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The first impression
There is something rather magical about looking at the Mercedes-Benz emblem standing proud on its bonnet from the driving seat. The sun’s rays bouncing off the erect chromo star as the S-Class confidently navigates its way forward. You feel the legacy of over 125 years of engineering prowess in that sight and it makes the driver feel proud.
The Mercedes brand is commercialised luxury. Historically brands like Rolls-Royce and Bentley made it their focus to craft cars specifically for those able to afford their opulence. Mercedes-Benz was smarter than that. In the mid-fifties they created what would be the first "Sonderklasse" translated, it means "special class" (in the sense of "a class of its own"). The intention was to create the very best the brand could create and though by no means a cheap car, it was substantially lower in price than the likes of a Rolls-Royce.
In 1972 a Mercedes-Benz official named and labelled their flagship vehicle an S-Class. Five generations later 2014 sees the launch of what is code named the W222 or for as lay people the ‘new’ S-Class.
Its large grill and fluid lines which run to the neatly rounded off rear of the car make this the most attractive S-Class to date. Its design and technological advancements are Mercedes-Benz’s bragging rights to which they claim the S-Class to be the ‘best car in the world’.
The new S-Class represents the future. It’s the way Mercedes-Benz and eventually other manufacturers implement driver safety and enhancement systems both passive and active. An example of previous innovations lead by the S-Class are systems we now take for granted like ABS braking, airbags and traction control. In 2005 the S-Class featured a new infrared night vision feature enabling drivers to better see in the road ahead in the dark.
On the road
I could ramble on all day using a rolodex of descriptive superlatives to describe each element of the new S. But I’m not because you know it will be bloody long.
Instead here are some thoughts that stood out from me while testing the car for the week. It has the supplest ride I have ever experienced. The S features AIRMATIC air suspension which automatically defaults to comfort on ignition but can be adjusted to a sport setting for a firmer ride. Not unique to the S-Class as I have reviewed both an Audi A7 and A8L with a similar system but is better implemented in the Mercedes.
The S is also the quietest car I have ever reviewed. It’s incredible how well insulated; road, engine and exterior environmental noise is filtered. Silence is golden and genuinely appreciated within the S-Class.
The S has a very unique way of making you feel special. Your five senses are bathed in a gentle sensory overload which is very skilfully applied to relax its driver and passengers never overwhelming them. Every surface is covered in leather. Where other car makers mix and match different colours and textures of plastic the S-Class doesn’t. Instead the finest Nappa hides have been used in combination with polished wood inlays, chromo and aluminium detailing to compliment the tasteful yet sculptural interior. Accent mood lighting is cleverly concealed yet abundant wrapping around the entire front and rear cabin and colour adjustable from cool blue to racy red.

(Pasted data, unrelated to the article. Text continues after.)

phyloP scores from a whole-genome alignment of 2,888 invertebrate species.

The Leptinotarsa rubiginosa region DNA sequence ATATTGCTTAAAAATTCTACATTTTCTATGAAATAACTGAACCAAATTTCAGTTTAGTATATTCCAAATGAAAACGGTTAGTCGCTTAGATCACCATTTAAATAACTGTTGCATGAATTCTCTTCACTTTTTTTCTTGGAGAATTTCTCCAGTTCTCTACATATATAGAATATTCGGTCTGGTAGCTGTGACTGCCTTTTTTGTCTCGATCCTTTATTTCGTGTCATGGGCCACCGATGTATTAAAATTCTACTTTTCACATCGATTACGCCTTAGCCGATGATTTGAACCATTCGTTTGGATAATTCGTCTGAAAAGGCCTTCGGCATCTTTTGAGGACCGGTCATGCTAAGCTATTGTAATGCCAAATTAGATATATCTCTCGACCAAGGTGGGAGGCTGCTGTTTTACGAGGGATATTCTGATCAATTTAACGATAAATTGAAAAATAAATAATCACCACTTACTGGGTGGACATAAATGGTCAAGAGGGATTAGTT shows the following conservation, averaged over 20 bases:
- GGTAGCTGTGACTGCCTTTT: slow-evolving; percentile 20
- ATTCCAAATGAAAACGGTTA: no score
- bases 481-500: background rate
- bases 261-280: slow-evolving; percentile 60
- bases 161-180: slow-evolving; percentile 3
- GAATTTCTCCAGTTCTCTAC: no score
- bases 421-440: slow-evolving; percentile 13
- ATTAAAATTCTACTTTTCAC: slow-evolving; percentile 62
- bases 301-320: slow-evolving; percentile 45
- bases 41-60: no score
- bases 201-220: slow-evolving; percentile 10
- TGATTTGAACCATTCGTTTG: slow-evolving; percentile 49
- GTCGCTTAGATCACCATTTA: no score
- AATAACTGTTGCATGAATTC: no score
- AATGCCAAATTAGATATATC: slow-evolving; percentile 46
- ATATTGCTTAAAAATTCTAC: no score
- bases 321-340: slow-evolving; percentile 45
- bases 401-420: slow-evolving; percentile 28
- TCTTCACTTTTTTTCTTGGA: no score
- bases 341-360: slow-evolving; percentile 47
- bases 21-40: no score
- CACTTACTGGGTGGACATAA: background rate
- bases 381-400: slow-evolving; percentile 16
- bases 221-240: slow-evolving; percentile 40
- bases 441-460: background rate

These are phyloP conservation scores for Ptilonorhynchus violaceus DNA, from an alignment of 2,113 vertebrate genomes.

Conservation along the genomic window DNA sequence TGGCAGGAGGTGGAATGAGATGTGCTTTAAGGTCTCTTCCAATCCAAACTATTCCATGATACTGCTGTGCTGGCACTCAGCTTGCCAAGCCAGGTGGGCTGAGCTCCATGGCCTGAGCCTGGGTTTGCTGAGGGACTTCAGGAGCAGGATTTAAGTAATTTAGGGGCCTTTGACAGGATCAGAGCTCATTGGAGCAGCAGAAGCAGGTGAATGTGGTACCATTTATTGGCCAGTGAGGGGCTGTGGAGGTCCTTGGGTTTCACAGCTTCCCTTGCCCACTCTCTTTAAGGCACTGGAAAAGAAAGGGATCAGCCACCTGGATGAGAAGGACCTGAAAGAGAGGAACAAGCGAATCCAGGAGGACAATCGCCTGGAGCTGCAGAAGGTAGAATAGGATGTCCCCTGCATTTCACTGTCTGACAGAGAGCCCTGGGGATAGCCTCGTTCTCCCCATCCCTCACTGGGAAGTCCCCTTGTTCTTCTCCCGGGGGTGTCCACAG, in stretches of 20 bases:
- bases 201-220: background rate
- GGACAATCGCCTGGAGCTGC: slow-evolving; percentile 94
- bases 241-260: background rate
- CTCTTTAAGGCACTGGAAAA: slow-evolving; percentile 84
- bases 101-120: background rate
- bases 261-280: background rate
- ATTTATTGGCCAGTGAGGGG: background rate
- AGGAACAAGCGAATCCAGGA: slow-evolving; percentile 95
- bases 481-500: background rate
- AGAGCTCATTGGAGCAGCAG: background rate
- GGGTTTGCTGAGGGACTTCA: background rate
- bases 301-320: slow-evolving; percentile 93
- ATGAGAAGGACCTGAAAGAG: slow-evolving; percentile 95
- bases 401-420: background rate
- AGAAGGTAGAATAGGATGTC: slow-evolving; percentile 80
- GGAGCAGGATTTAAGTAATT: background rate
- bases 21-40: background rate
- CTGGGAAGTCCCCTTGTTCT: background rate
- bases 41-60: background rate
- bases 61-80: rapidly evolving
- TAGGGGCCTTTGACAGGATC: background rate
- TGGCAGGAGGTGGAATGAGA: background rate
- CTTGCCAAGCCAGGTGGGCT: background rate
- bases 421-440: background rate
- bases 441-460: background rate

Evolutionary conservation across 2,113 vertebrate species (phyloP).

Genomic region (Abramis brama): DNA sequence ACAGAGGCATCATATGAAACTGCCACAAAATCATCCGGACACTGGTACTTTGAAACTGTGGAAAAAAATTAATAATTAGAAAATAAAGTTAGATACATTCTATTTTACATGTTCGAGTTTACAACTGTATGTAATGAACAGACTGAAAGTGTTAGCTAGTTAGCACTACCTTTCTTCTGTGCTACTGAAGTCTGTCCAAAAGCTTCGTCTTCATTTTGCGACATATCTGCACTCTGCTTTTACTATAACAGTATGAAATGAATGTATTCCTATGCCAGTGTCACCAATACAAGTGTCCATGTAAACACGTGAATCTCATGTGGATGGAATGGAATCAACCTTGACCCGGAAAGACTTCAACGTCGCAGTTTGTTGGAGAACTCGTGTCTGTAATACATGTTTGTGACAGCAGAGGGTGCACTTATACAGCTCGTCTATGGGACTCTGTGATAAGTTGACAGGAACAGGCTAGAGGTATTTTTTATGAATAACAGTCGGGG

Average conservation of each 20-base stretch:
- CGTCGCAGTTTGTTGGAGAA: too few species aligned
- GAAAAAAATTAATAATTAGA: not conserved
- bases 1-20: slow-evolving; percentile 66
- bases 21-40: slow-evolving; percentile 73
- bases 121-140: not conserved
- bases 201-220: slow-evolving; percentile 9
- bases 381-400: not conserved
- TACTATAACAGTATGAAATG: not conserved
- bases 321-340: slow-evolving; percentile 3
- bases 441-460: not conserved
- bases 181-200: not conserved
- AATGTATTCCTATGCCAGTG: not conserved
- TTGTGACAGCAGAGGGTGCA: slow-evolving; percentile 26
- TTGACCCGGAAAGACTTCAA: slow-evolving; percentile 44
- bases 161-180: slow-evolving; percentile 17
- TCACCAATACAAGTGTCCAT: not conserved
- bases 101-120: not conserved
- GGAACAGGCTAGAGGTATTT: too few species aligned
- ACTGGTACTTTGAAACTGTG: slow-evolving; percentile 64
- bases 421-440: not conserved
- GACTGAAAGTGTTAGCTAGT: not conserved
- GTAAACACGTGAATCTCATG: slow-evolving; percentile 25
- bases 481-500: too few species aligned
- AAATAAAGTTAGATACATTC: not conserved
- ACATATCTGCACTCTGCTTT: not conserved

The S also features the most luxurious seats I have ever driven in best described as large, sumptuous and all together marvellous. Tiny yet perfectly perforated holes allow the seats to breath. At the press of a button they are heated or cooled and electronically adjustable providing more seating positions than on an Emirates business class lounger.
The 3.5 engine mated with the 7-speed automatic gearbox; being a Hybrid the car is fitted with an electrically operated engine that works in unison with the petrol engine. The idea is to save fuel. The result a frugal luxury sedan!
What I liked
What I’m not mad about
The extra stuff
The S-Class Mercedes-Benz comes standard with a 6-year/100 000km maintenance plan. The S-Class also scores five stars in the European crash test standard EuroNCAP.
The S-Class reinvented the way we perceive luxury motoring. Mercedes-Benz leads this category of car while the others follow, and is better at offering indulgent opulence than its rivals.
BMW have tried with their 7-Series, Audi with their A8 and now with the advent of luxury SUV’s I suppose it is safe to say that we can include the full body Range Rover in this line-up. With Jaguar and Land Rover having being injected with funding from Tata Motors, the current brand owners, the stunning XJ is also a fair choice.
To be honest none have been created with the sole purpose of being the leader in luxury.
The BMW stays somewhat true to what the brand represents – sheer driving pleasure. The current 7-Series is less inclined as previous models from the past with a 7-Series representing a performance machine, wrapped in an opulent undercoat.
The A8 is Teutonic perfection and an architecturally Bauhaus muse but it’s not an S-Class.
The Jaguar XJ is magnificent. Courageously designed and beautifully assembled. Perhaps it is even too funky to transport the older generation royals for which many an XJ as done, but on trend for William and Kate.
The full body Range Rover has its roots based on the original 1970’s classic. It was and still is the most luxurious way to climb mountains.
Can a large luxury car be a jack of all traits? The S-Class is the best because it masters in one, to be the world’s best luxury car. It can’t race round a lap like a Porsche, climb through a riverbed like a Range Rover but what it’s can do is make you feel special.
If the S-Class were a person it would be Santa Clause: Big, merry and able to perform miracles.
The S-Class is my choice when it comes to driving in luxury!
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